|Publication number||US4172306 A|
|Application number||US 05/897,733|
|Publication date||Oct 30, 1979|
|Filing date||Apr 19, 1978|
|Priority date||Apr 19, 1978|
|Publication number||05897733, 897733, US 4172306 A, US 4172306A, US-A-4172306, US4172306 A, US4172306A|
|Inventors||Charles H. Hopkins|
|Original Assignee||Hopkins Charles H|
|Export Citation||BiBTeX, EndNote, RefMan|
|Patent Citations (4), Referenced by (17), Classifications (4)|
|External Links: USPTO, USPTO Assignment, Espacenet|
The present invention relates to table utensils and, more particularly, to a utensil for breaking and opening a hollow, open-ended shell such as that of a crab leg.
Sections of Alaskan King crab legs or other such shellfish are often served in the shell, which must be broken along essentially its entire length in order to remove the edible portion. The shell cannot be conveniently cut with an ordinary table knife and attempts to break the shell by prying with a fork tine often results in bending or breaking the fork. Thus, with the table utensils commonly available, opening a section of crab leg can be a difficult and exasperating experience.
The present invention has as a principal object the provision of a table utensil which facilitates the breaking and opening along a longitudinal line of an open-ended section of crab leg, or similar object.
Another object is to provide a hand-held implement which is simple and durable in use, as well as economical in manufacture, for use as a table utensil in breaking open a section of crab leg.
Other objects will in part be obvious and will in part appear hereinafter.
In accordance with the foregoing objects, the invention comprises a utensil having a handle of conventional construction, fixedly attached by rivets or the like to the shank of a blade portion which extends outwardly from the handle to a blunt terminal end. A slot of uniform width extends along the central axis of the blade from the terminal end for a distance on the order of 11/2 or 2 inches. The slot communicates with a circular opening in the blade having a diameter larger than the width of the slot.
Thus, the terminal end of the blade is divided by the slot into two sections. In use, one of the sections is inserted into an open end of a crab leg as far as the slot and opening in the blade will allow. As the handle is then lifted upwardly, the end of the section outside the shell serves as a lever and the shell is broken as the blade section inside the shell is lifted. The operation is repeated, with the first blade section inserted farther into the crab leg as the latter is broken from the prying action of the blade, until the shell is opened along its entire length.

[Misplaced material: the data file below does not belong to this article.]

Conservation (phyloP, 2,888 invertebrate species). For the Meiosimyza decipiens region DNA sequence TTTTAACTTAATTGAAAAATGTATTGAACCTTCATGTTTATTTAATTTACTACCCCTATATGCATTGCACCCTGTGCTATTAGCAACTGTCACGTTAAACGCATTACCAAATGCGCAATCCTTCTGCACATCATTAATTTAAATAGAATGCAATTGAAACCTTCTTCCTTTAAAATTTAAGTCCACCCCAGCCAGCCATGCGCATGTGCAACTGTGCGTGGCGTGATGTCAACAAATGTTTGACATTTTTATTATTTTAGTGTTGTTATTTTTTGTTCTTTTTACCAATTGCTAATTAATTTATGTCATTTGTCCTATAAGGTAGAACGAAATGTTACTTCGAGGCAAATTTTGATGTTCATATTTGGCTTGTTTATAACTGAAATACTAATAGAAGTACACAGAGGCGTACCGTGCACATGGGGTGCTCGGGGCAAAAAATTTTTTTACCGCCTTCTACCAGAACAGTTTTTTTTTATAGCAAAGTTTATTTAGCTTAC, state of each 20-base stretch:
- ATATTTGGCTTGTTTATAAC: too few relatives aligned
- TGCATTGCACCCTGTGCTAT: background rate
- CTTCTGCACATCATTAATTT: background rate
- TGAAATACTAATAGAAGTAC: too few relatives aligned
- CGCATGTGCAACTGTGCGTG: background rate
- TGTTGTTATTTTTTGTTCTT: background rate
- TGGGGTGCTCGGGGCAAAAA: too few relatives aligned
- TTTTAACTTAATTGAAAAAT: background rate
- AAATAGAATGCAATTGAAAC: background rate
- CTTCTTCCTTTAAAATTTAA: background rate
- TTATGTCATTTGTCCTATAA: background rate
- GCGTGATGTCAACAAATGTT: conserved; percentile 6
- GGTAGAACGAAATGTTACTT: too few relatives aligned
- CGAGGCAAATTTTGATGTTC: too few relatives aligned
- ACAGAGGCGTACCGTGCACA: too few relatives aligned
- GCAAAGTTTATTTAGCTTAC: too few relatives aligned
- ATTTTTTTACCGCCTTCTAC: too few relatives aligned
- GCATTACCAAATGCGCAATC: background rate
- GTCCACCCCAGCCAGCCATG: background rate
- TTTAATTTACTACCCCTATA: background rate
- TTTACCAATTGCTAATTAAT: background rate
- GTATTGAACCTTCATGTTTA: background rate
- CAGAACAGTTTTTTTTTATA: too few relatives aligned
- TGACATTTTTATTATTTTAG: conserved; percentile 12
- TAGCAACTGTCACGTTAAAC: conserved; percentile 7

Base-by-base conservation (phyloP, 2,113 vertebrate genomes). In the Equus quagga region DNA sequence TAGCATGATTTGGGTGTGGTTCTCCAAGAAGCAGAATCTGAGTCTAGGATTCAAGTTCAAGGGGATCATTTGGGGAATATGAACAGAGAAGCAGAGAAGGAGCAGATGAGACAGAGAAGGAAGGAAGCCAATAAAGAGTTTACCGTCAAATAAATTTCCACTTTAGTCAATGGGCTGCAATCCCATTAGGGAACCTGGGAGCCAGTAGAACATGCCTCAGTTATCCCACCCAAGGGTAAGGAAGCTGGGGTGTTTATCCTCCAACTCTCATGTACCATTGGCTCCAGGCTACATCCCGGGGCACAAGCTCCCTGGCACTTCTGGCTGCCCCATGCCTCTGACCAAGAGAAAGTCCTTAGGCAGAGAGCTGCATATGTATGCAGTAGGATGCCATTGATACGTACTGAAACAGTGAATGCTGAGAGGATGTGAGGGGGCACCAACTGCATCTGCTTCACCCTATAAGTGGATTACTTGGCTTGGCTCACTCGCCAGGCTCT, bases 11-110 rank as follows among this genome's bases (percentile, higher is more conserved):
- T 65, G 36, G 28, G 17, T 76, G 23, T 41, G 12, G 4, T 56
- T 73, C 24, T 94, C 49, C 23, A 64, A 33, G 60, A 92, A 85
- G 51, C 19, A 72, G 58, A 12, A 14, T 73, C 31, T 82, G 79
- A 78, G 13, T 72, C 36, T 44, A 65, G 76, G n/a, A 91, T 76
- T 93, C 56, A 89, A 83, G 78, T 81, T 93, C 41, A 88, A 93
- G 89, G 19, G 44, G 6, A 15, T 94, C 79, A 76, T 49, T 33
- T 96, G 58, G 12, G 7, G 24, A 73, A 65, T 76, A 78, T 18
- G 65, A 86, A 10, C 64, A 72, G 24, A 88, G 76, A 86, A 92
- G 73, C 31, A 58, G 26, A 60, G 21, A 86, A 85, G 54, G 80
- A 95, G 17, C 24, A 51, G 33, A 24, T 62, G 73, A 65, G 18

FIG. 1 is a perspective view of the utensil of the invention shown during the operation of opening a crab leg;
FIG. 2 is a front elevational view of the utensil; and
FIG. 3 is a side elevational view thereof.
Referring now to the drawing, the utensil of the invention, denoted generally by reference numeral 10, is shown in FIG. 1 in its intended manner of employment, breaking and opening shell 12 of a section of crab leg to gain access to the edible portion within the shell. Utensil 10 includes handle 14, of any desired configuration convenient for grasping in the hand of a user, and planar blade 16 having a shank 18 extending into handle 14 and fixedly secured thereto in conventional fashion by rivets 20. Rigid portion 22 of blade 16 extends from shank 18 outwardly from handle 14 to terminal end 24. Rigid portion 22 is bifurcated by slot 26 which extends from terminal end 24 along the longitudinal axis of blade 16. Slot 26 communicates with circular opening 28 which has a diameter larger than the width of slot 26.
Thus, blade 16 is divided from its terminal end 24 along a portion of its length of arbitrary dimension, but preferably in the range of one to two inches, into two sections 30 and 32. The width of slot 26 is somewhat greater than the thickness of the usual crab leg shells, e.g., 1/8", and may be of constant width along its entire length. The width and thickness of sections 30 and 32, together with the material from which blade 16 is fabricated, is such that each of the sections is rigid and capable of withstanding a reasonable degree of applied force without bending or breaking.
The manner of employment of utensil 10 is readily apparent from the showing of FIG. 1. Blade section 30 is inserted into one of the open ends of shell 12 until the edge of the shell engages the side of opening 28. The user grasping handle 14 then lifts upwardly, essentially rotating utensil 10 about terminal end 24. The end of section 32 bears against the outer surface of the shell and serves as a lever as section 30 is lifted to break the shell. The edge formed at 34, where slot 26 communicates with opening 28 assists in making the initial break in the shell and facilitates raising the edge of section 30 bordering slot 26 through the shell. Handle 14 is then moved downwardly, again rotating utensil 10 about terminal end 24 and moved forwardly to advance section 30 further into shell 12. The operation is repeated, with utensil 10 being reciprocally rotated about end 24, as indicated by arrows 36, while it is advanced along the shell. Upon completion of the operation, shell 12 is fully opened along its length, providing ready access to the edible portion within the shell.
Utensil 10 is preferably symmetrical about its longitudinal axis in front elevation (FIG. 2). Thus, either of sections 30 and 32 may be inserted into the shell and the utensil may be employed in either the right or the left hand with equal facility. Since the utensil breaks the shell with a prying action, there is no necessity for sharpening any edges of blade 16, thereby keeping fabrication costs at a minimum while still providing a very durable and attractive implement.
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